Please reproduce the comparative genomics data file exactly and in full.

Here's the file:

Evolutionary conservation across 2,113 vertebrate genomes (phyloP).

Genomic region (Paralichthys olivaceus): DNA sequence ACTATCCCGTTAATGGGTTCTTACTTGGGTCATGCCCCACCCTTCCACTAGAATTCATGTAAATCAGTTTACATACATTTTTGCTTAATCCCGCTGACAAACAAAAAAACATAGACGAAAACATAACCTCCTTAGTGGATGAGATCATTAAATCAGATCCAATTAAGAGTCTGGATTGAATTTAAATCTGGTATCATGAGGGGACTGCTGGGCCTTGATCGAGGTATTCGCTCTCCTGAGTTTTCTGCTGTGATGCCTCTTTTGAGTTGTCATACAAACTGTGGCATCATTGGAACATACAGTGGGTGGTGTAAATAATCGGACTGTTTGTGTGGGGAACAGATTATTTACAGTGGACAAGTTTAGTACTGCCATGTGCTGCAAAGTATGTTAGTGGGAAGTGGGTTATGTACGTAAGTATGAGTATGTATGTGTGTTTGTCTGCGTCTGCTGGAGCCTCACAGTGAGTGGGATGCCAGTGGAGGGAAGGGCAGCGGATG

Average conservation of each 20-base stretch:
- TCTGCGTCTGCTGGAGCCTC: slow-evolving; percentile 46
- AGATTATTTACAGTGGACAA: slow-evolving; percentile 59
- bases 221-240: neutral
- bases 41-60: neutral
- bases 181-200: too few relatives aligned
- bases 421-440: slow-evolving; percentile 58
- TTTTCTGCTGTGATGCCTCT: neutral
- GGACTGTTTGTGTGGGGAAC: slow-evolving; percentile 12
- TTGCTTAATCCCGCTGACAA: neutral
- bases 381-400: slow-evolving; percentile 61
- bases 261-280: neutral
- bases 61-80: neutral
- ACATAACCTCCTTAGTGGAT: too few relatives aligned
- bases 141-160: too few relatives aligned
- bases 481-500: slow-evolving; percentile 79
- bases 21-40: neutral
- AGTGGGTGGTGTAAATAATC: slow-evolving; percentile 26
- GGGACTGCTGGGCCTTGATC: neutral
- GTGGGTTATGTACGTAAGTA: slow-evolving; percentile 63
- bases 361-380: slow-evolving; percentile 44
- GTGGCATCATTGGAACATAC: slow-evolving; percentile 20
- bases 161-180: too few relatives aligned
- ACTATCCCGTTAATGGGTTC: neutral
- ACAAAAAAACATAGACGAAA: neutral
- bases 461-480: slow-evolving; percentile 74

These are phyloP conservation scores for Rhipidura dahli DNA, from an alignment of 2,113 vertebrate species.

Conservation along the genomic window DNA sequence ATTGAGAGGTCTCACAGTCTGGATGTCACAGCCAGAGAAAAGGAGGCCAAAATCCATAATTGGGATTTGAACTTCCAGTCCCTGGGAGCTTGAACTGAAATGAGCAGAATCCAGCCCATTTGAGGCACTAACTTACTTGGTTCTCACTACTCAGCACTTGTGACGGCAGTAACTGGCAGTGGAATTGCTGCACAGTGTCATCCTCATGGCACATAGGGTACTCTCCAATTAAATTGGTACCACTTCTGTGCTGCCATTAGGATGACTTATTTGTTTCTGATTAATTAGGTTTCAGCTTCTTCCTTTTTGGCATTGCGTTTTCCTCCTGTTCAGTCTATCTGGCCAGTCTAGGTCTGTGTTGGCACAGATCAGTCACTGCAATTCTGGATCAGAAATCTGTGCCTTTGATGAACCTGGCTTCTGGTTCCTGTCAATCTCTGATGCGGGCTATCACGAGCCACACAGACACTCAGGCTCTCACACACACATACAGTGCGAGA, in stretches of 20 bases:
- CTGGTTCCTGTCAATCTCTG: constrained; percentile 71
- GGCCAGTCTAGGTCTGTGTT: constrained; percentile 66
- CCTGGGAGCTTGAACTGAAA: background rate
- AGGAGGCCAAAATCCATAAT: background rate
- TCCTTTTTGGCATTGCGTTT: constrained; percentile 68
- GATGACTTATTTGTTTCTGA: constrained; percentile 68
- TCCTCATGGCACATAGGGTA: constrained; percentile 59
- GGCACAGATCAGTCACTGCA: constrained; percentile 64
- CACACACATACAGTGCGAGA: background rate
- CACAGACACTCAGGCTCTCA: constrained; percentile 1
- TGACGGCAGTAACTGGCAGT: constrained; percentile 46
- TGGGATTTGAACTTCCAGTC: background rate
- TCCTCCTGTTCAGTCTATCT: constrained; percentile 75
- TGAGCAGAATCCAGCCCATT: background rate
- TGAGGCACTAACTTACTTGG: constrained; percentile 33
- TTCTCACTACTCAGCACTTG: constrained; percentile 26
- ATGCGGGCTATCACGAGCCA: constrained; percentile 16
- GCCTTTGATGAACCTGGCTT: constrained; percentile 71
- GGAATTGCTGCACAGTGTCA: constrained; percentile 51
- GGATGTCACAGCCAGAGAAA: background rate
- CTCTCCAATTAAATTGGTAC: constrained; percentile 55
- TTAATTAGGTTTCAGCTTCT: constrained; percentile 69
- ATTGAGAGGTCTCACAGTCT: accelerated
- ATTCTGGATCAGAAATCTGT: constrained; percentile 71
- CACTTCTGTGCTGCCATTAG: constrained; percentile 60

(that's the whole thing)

Evolutionary conservation across 2,113 vertebrate genomes (phyloP).

Genomic region (Paralichthys olivaceus): DNA sequence ACTATCCCGTTAATGGGTTCTTACTTGGGTCATGCCCCACCCTTCCACTAGAATTCATGTAAATCAGTTTACATACATTTTTGCTTAATCCCGCTGACAAACAAAAAAACATAGACGAAAACATAACCTCCTTAGTGGATGAGATCATTAAATCAGATCCAATTAAGAGTCTGGATTGAATTTAAATCTGGTATCATGAGGGGACTGCTGGGCCTTGATCGAGGTATTCGCTCTCCTGAGTTTTCTGCTGTGATGCCTCTTTTGAGTTGTCATACAAACTGTGGCATCATTGGAACATACAGTGGGTGGTGTAAATAATCGGACTGTTTGTGTGGGGAACAGATTATTTACAGTGGACAAGTTTAGTACTGCCATGTGCTGCAAAGTATGTTAGTGGGAAGTGGGTTATGTACGTAAGTATGAGTATGTATGTGTGTTTGTCTGCGTCTGCTGGAGCCTCACAGTGAGTGGGATGCCAGTGGAGGGAAGGGCAGCGGATG

Average conservation of each 20-base stretch:
- TCTGCGTCTGCTGGAGCCTC: slow-evolving; percentile 46
- AGATTATTTACAGTGGACAA: slow-evolving; percentile 59
- bases 221-240: neutral
- bases 41-60: neutral
- bases 181-200: too few relatives aligned
- bases 421-440: slow-evolving; percentile 58
- TTTTCTGCTGTGATGCCTCT: neutral
- GGACTGTTTGTGTGGGGAAC: slow-evolving; percentile 12
- TTGCTTAATCCCGCTGACAA: neutral
- bases 381-400: slow-evolving; percentile 61
- bases 261-280: neutral
- bases 61-80: neutral
- ACATAACCTCCTTAGTGGAT: too few relatives aligned
- bases 141-160: too few relatives aligned
- bases 481-500: slow-evolving; percentile 79
- bases 21-40: neutral
- AGTGGGTGGTGTAAATAATC: slow-evolving; percentile 26
- GGGACTGCTGGGCCTTGATC: neutral
- GTGGGTTATGTACGTAAGTA: slow-evolving; percentile 63
- bases 361-380: slow-evolving; percentile 44
- GTGGCATCATTGGAACATAC: slow-evolving; percentile 20
- bases 161-180: too few relatives aligned
- ACTATCCCGTTAATGGGTTC: neutral
- ACAAAAAAACATAGACGAAA: neutral
- bases 461-480: slow-evolving; percentile 74

These are phyloP conservation scores for Rhipidura dahli DNA, from an alignment of 2,113 vertebrate species.

Conservation along the genomic window DNA sequence ATTGAGAGGTCTCACAGTCTGGATGTCACAGCCAGAGAAAAGGAGGCCAAAATCCATAATTGGGATTTGAACTTCCAGTCCCTGGGAGCTTGAACTGAAATGAGCAGAATCCAGCCCATTTGAGGCACTAACTTACTTGGTTCTCACTACTCAGCACTTGTGACGGCAGTAACTGGCAGTGGAATTGCTGCACAGTGTCATCCTCATGGCACATAGGGTACTCTCCAATTAAATTGGTACCACTTCTGTGCTGCCATTAGGATGACTTATTTGTTTCTGATTAATTAGGTTTCAGCTTCTTCCTTTTTGGCATTGCGTTTTCCTCCTGTTCAGTCTATCTGGCCAGTCTAGGTCTGTGTTGGCACAGATCAGTCACTGCAATTCTGGATCAGAAATCTGTGCCTTTGATGAACCTGGCTTCTGGTTCCTGTCAATCTCTGATGCGGGCTATCACGAGCCACACAGACACTCAGGCTCTCACACACACATACAGTGCGAGA, in stretches of 20 bases:
- CTGGTTCCTGTCAATCTCTG: constrained; percentile 71
- GGCCAGTCTAGGTCTGTGTT: constrained; percentile 66
- CCTGGGAGCTTGAACTGAAA: background rate
- AGGAGGCCAAAATCCATAAT: background rate
- TCCTTTTTGGCATTGCGTTT: constrained; percentile 68
- GATGACTTATTTGTTTCTGA: constrained; percentile 68
- TCCTCATGGCACATAGGGTA: constrained; percentile 59
- GGCACAGATCAGTCACTGCA: constrained; percentile 64
- CACACACATACAGTGCGAGA: background rate
- CACAGACACTCAGGCTCTCA: constrained; percentile 1
- TGACGGCAGTAACTGGCAGT: constrained; percentile 46
- TGGGATTTGAACTTCCAGTC: background rate
- TCCTCCTGTTCAGTCTATCT: constrained; percentile 75
- TGAGCAGAATCCAGCCCATT: background rate
- TGAGGCACTAACTTACTTGG: constrained; percentile 33
- TTCTCACTACTCAGCACTTG: constrained; percentile 26
- ATGCGGGCTATCACGAGCCA: constrained; percentile 16
- GCCTTTGATGAACCTGGCTT: constrained; percentile 71
- GGAATTGCTGCACAGTGTCA: constrained; percentile 51
- GGATGTCACAGCCAGAGAAA: background rate
- CTCTCCAATTAAATTGGTAC: constrained; percentile 55
- TTAATTAGGTTTCAGCTTCT: constrained; percentile 69
- ATTGAGAGGTCTCACAGTCT: accelerated
- ATTCTGGATCAGAAATCTGT: constrained; percentile 71
- CACTTCTGTGCTGCCATTAG: constrained; percentile 60